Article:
Understanding portable fire extinguishers
Fire extinguishers can be an important tool in preventing a small fire from growing larger. In the event of a fire, the correct use of a portable fire extinguisher could mean the difference between suffering a minor loss or a major one. There are several things to consider in using fire extinguishers correctly:
Common classes of fires and fire extinguishers
- Class A: Involves ordinary combustibles such as paper, wood, cloth, rubber, or plastics. The common extinguishing medium for these types of fires is water or dry chemicals. Class ABC fire extinguishers would suffice in these circumstances.
- Class B: This category includes flammable liquids, grease, or gases. Common extinguishing mediums in these types of fires include foam, carbon dioxide, or dry chemicals. Class ABC fire extinguishers would suffice in these circumstances.
- Class C: Live electrical fires are Class C fires. CO2 or dry chemical extinguishers should be used on these types of fires. However, the actual burning product may be class A items. In this case, Class ABC fire extinguishers would suffice.
- Class D: Burning materials include combustible metals such as magnesium and sodium. Special extinguishing agents, approved by recognized testing laboratories are needed when working with these metals.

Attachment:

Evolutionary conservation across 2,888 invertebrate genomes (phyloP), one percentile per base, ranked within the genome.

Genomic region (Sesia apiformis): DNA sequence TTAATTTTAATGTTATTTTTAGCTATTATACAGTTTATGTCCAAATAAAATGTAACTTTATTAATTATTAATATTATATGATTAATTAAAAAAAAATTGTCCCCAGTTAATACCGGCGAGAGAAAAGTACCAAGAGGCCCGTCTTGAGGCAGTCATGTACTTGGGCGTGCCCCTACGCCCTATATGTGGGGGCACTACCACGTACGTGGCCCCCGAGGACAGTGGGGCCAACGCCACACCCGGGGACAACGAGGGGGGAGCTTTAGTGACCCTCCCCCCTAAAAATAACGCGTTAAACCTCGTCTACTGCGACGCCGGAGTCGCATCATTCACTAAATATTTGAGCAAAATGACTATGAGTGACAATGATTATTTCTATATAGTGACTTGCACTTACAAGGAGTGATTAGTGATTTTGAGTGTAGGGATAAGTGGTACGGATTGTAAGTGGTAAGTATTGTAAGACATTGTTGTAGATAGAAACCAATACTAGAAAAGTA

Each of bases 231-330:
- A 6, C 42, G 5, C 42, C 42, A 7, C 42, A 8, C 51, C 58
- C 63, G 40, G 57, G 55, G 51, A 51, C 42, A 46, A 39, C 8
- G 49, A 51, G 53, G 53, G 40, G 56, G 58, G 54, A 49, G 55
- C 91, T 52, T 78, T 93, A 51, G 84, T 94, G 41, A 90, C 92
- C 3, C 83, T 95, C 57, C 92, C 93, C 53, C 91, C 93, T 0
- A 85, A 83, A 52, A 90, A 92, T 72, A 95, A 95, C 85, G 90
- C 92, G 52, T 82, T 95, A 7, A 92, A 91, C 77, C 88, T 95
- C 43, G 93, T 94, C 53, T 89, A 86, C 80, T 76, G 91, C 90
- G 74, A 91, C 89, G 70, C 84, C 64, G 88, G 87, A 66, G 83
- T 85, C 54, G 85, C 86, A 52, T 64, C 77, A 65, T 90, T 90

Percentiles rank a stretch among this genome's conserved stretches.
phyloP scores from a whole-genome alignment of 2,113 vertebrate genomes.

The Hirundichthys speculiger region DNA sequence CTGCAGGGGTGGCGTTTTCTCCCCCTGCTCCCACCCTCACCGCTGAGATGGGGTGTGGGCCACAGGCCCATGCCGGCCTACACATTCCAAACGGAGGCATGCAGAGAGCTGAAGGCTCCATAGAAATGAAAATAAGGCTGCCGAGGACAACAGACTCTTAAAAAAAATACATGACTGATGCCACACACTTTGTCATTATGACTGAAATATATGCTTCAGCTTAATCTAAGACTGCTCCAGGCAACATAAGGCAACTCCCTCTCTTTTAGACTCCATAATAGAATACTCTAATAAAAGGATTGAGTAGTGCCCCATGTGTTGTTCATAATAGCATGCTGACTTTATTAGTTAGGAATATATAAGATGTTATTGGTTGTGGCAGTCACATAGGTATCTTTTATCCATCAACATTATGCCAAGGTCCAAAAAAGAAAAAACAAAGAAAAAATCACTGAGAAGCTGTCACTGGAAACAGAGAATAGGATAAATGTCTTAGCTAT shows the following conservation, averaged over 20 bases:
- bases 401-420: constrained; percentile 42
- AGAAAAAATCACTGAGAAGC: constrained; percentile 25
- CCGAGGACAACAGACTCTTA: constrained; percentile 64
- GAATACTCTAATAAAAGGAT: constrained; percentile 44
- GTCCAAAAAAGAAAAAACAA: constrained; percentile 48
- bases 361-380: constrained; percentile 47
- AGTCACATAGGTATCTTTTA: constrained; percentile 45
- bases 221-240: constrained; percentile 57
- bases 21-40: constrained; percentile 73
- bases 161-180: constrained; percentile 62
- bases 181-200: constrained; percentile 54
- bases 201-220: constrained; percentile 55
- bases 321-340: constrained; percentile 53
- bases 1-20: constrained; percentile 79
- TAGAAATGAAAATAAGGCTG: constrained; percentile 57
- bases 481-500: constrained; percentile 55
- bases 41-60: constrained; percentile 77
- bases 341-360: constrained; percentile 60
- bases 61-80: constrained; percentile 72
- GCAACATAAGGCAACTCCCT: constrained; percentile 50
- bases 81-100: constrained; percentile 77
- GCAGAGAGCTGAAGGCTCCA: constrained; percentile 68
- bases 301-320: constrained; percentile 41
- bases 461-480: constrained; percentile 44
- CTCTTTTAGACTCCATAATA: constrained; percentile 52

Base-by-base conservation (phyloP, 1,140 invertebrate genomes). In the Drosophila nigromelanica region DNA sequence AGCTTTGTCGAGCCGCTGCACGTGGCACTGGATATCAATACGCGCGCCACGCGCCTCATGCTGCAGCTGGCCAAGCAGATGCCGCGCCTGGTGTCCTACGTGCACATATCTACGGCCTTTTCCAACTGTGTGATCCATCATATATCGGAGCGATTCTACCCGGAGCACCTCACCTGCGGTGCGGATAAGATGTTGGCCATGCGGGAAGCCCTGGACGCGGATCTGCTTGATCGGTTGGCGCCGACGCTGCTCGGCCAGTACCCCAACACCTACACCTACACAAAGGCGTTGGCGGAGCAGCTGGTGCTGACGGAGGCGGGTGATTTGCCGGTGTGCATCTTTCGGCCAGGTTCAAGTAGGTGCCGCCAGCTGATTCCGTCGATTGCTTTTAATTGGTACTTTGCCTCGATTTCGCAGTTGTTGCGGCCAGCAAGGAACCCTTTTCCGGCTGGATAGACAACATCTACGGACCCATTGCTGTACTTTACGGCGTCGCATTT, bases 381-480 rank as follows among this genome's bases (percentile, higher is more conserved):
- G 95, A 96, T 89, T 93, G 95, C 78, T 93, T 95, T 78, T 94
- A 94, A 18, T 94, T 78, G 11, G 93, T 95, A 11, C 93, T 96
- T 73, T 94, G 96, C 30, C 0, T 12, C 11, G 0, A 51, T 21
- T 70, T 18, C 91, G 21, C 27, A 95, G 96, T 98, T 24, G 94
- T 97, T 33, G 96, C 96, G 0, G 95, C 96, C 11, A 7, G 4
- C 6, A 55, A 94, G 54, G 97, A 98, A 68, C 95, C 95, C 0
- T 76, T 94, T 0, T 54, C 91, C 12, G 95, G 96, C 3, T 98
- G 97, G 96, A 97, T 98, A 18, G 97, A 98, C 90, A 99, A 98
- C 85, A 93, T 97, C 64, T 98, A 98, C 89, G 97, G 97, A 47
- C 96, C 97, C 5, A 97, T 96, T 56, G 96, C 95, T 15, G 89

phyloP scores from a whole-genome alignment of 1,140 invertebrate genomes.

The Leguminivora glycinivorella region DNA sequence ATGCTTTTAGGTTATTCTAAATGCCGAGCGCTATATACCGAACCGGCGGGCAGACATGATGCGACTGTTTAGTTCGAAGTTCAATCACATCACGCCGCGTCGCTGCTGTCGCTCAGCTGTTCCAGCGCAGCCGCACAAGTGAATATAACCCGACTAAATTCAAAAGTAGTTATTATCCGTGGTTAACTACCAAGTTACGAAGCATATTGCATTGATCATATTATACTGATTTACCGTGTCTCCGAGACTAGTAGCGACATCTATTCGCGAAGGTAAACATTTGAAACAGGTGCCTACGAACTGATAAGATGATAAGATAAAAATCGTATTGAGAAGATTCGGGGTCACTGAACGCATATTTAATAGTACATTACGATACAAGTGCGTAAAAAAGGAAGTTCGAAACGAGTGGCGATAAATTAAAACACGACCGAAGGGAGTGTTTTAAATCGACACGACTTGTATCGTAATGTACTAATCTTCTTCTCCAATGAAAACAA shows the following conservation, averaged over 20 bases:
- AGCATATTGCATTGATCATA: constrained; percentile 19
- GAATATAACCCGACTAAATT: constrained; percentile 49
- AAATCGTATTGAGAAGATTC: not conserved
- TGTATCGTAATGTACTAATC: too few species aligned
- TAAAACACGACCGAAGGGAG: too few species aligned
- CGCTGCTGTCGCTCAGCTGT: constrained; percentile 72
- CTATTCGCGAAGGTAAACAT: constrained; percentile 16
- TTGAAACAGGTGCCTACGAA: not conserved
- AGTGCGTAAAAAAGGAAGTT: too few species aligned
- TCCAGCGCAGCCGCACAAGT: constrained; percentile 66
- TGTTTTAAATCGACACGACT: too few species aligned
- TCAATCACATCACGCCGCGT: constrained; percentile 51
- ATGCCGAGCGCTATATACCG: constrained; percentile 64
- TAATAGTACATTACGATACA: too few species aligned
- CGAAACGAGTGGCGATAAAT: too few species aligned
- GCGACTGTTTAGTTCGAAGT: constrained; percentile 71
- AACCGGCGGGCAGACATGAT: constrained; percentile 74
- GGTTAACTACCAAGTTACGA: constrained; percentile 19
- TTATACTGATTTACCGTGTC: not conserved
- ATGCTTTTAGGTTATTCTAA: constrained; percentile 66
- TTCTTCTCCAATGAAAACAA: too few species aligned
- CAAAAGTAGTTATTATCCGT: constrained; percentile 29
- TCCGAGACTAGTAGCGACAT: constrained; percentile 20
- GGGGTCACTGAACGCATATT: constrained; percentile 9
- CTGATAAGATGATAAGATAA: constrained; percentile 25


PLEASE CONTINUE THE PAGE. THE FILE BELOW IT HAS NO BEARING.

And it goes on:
- Class K: These fires involve cooking oils and greases such as animal and vegetable fats. A special Class K extinguisher is needed to put out these fires.
Fire extinguisher limitations:
- A dry chemical fire extinguisher such as the common red "ABC" extinguishers will reach a distance between five and 20 feet. It's important to be familiar with the models used in your work areas and the effective distance they can be used for.
- Not all extinguishers will be able to put out certain classes of fires. For instance, the common red "ABC" extinguisher would not be able to put out a Class K grease fire.
- A 10-pound to 20-pound dry chemical fire extinguisher will last anywhere from 10 to 25 seconds. Again, this depends on the model and the weight you are using.
- Fire extinguishers are only designed to fight small fires. A rule of thumb that a lot of professionals use is the size of the fire should not be any larger than the size of a small trash can.
Remember to P-A-S-S when using an extinguisher:
- P - Pull. Pull the locking pin before using the fire extinguisher.
- A - Aim. Aim the fire extinguisher at the base of the fire. Not at the flames or smoke.
- S - Squeeze. Squeeze the lever of the fire extinguisher to operate and discharge.
- S - Sweep. Sweep the fire extinguisher from side to side at the base of the fire to extinguish.
The most important thing to do during a fire is to get yourself to safety, then call the appropriate authorities to combat the fire. A building and the property inside is not worth putting yourself or anyone at risk trying to put it out with a fire extinguisher. It's important to understand how to use a fire extinguisher and the limitations they have. Good housekeeping, proper storage procedures, and safe work practices will go a long way toward reducing the likelihood that a fire will destroy valuable property or injure either you or a fellow employee.